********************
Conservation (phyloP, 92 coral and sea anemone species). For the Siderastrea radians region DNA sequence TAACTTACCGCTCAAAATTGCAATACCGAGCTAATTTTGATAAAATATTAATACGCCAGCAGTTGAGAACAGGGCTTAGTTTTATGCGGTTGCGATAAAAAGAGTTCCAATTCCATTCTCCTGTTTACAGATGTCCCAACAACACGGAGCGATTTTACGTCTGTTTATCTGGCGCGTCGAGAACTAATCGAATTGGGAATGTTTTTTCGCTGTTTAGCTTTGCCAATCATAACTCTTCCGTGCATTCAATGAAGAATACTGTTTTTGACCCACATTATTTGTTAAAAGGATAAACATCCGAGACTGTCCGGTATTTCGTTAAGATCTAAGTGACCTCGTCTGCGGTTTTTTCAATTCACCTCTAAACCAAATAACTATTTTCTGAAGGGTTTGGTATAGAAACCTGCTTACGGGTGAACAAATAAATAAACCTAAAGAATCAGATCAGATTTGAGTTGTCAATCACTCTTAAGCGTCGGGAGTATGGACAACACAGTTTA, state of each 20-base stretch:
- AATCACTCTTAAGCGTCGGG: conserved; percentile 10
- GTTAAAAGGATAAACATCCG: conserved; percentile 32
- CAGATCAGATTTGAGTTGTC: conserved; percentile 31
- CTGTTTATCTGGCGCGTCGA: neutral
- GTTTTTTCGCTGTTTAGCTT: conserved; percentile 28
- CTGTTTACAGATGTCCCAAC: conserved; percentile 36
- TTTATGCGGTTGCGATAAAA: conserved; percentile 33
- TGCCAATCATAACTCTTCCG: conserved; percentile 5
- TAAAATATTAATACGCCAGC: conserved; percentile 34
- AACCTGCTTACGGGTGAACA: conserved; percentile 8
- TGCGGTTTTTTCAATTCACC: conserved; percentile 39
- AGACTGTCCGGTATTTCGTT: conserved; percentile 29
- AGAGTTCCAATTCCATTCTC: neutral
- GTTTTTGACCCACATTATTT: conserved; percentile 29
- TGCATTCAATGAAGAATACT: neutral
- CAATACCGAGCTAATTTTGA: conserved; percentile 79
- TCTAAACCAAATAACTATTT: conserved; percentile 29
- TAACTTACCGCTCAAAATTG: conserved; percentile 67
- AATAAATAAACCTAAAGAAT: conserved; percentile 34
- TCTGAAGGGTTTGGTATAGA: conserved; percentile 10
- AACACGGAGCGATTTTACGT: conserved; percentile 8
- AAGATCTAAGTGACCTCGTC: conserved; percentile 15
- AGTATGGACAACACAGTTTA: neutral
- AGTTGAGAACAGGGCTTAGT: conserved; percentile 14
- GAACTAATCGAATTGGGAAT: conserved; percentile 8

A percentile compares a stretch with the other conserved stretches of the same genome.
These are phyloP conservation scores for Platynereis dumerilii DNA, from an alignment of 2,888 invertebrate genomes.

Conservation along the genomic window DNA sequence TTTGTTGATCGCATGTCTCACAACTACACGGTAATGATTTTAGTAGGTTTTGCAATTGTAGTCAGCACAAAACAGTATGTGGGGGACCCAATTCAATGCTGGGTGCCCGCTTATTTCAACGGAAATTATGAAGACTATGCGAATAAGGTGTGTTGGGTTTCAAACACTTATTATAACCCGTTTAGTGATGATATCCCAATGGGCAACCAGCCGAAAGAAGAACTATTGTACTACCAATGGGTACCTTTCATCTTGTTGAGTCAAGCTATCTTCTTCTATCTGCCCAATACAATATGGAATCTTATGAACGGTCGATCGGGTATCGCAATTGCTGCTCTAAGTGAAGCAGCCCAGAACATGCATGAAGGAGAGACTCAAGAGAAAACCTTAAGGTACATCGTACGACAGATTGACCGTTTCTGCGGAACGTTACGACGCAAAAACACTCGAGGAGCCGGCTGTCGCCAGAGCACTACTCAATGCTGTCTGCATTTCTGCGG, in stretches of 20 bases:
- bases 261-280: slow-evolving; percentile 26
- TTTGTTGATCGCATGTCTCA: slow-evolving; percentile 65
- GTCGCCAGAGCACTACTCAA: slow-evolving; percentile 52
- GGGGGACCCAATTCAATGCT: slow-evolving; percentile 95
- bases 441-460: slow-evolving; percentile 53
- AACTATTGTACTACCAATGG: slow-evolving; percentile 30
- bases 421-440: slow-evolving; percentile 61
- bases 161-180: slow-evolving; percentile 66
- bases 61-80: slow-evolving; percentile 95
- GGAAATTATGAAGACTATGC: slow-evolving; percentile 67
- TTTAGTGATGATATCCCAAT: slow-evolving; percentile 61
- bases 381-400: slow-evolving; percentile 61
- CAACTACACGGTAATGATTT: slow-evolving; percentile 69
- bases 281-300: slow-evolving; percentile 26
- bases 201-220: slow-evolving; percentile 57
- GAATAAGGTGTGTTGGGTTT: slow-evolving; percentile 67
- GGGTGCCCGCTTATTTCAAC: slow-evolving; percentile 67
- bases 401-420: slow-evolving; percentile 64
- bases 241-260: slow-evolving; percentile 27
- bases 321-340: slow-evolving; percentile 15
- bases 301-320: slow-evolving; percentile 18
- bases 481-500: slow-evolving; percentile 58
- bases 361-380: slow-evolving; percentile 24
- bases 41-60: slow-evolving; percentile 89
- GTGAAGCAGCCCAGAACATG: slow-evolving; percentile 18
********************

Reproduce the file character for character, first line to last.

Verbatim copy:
Conservation (phyloP, 92 coral and sea anemone species). For the Siderastrea radians region DNA sequence TAACTTACCGCTCAAAATTGCAATACCGAGCTAATTTTGATAAAATATTAATACGCCAGCAGTTGAGAACAGGGCTTAGTTTTATGCGGTTGCGATAAAAAGAGTTCCAATTCCATTCTCCTGTTTACAGATGTCCCAACAACACGGAGCGATTTTACGTCTGTTTATCTGGCGCGTCGAGAACTAATCGAATTGGGAATGTTTTTTCGCTGTTTAGCTTTGCCAATCATAACTCTTCCGTGCATTCAATGAAGAATACTGTTTTTGACCCACATTATTTGTTAAAAGGATAAACATCCGAGACTGTCCGGTATTTCGTTAAGATCTAAGTGACCTCGTCTGCGGTTTTTTCAATTCACCTCTAAACCAAATAACTATTTTCTGAAGGGTTTGGTATAGAAACCTGCTTACGGGTGAACAAATAAATAAACCTAAAGAATCAGATCAGATTTGAGTTGTCAATCACTCTTAAGCGTCGGGAGTATGGACAACACAGTTTA, state of each 20-base stretch:
- AATCACTCTTAAGCGTCGGG: conserved; percentile 10
- GTTAAAAGGATAAACATCCG: conserved; percentile 32
- CAGATCAGATTTGAGTTGTC: conserved; percentile 31
- CTGTTTATCTGGCGCGTCGA: neutral
- GTTTTTTCGCTGTTTAGCTT: conserved; percentile 28
- CTGTTTACAGATGTCCCAAC: conserved; percentile 36
- TTTATGCGGTTGCGATAAAA: conserved; percentile 33
- TGCCAATCATAACTCTTCCG: conserved; percentile 5
- TAAAATATTAATACGCCAGC: conserved; percentile 34
- AACCTGCTTACGGGTGAACA: conserved; percentile 8
- TGCGGTTTTTTCAATTCACC: conserved; percentile 39
- AGACTGTCCGGTATTTCGTT: conserved; percentile 29
- AGAGTTCCAATTCCATTCTC: neutral
- GTTTTTGACCCACATTATTT: conserved; percentile 29
- TGCATTCAATGAAGAATACT: neutral
- CAATACCGAGCTAATTTTGA: conserved; percentile 79
- TCTAAACCAAATAACTATTT: conserved; percentile 29
- TAACTTACCGCTCAAAATTG: conserved; percentile 67
- AATAAATAAACCTAAAGAAT: conserved; percentile 34
- TCTGAAGGGTTTGGTATAGA: conserved; percentile 10
- AACACGGAGCGATTTTACGT: conserved; percentile 8
- AAGATCTAAGTGACCTCGTC: conserved; percentile 15
- AGTATGGACAACACAGTTTA: neutral
- AGTTGAGAACAGGGCTTAGT: conserved; percentile 14
- GAACTAATCGAATTGGGAAT: conserved; percentile 8

A percentile compares a stretch with the other conserved stretches of the same genome.
These are phyloP conservation scores for Platynereis dumerilii DNA, from an alignment of 2,888 invertebrate genomes.

Conservation along the genomic window DNA sequence TTTGTTGATCGCATGTCTCACAACTACACGGTAATGATTTTAGTAGGTTTTGCAATTGTAGTCAGCACAAAACAGTATGTGGGGGACCCAATTCAATGCTGGGTGCCCGCTTATTTCAACGGAAATTATGAAGACTATGCGAATAAGGTGTGTTGGGTTTCAAACACTTATTATAACCCGTTTAGTGATGATATCCCAATGGGCAACCAGCCGAAAGAAGAACTATTGTACTACCAATGGGTACCTTTCATCTTGTTGAGTCAAGCTATCTTCTTCTATCTGCCCAATACAATATGGAATCTTATGAACGGTCGATCGGGTATCGCAATTGCTGCTCTAAGTGAAGCAGCCCAGAACATGCATGAAGGAGAGACTCAAGAGAAAACCTTAAGGTACATCGTACGACAGATTGACCGTTTCTGCGGAACGTTACGACGCAAAAACACTCGAGGAGCCGGCTGTCGCCAGAGCACTACTCAATGCTGTCTGCATTTCTGCGG, in stretches of 20 bases:
- bases 261-280: slow-evolving; percentile 26
- TTTGTTGATCGCATGTCTCA: slow-evolving; percentile 65
- GTCGCCAGAGCACTACTCAA: slow-evolving; percentile 52
- GGGGGACCCAATTCAATGCT: slow-evolving; percentile 95
- bases 441-460: slow-evolving; percentile 53
- AACTATTGTACTACCAATGG: slow-evolving; percentile 30
- bases 421-440: slow-evolving; percentile 61
- bases 161-180: slow-evolving; percentile 66
- bases 61-80: slow-evolving; percentile 95
- GGAAATTATGAAGACTATGC: slow-evolving; percentile 67
- TTTAGTGATGATATCCCAAT: slow-evolving; percentile 61
- bases 381-400: slow-evolving; percentile 61
- CAACTACACGGTAATGATTT: slow-evolving; percentile 69
- bases 281-300: slow-evolving; percentile 26
- bases 201-220: slow-evolving; percentile 57
- GAATAAGGTGTGTTGGGTTT: slow-evolving; percentile 67
- GGGTGCCCGCTTATTTCAAC: slow-evolving; percentile 67
- bases 401-420: slow-evolving; percentile 64
- bases 241-260: slow-evolving; percentile 27
- bases 321-340: slow-evolving; percentile 15
- bases 301-320: slow-evolving; percentile 18
- bases 481-500: slow-evolving; percentile 58
- bases 361-380: slow-evolving; percentile 24
- bases 41-60: slow-evolving; percentile 89
- GTGAAGCAGCCCAGAACATG: slow-evolving; percentile 18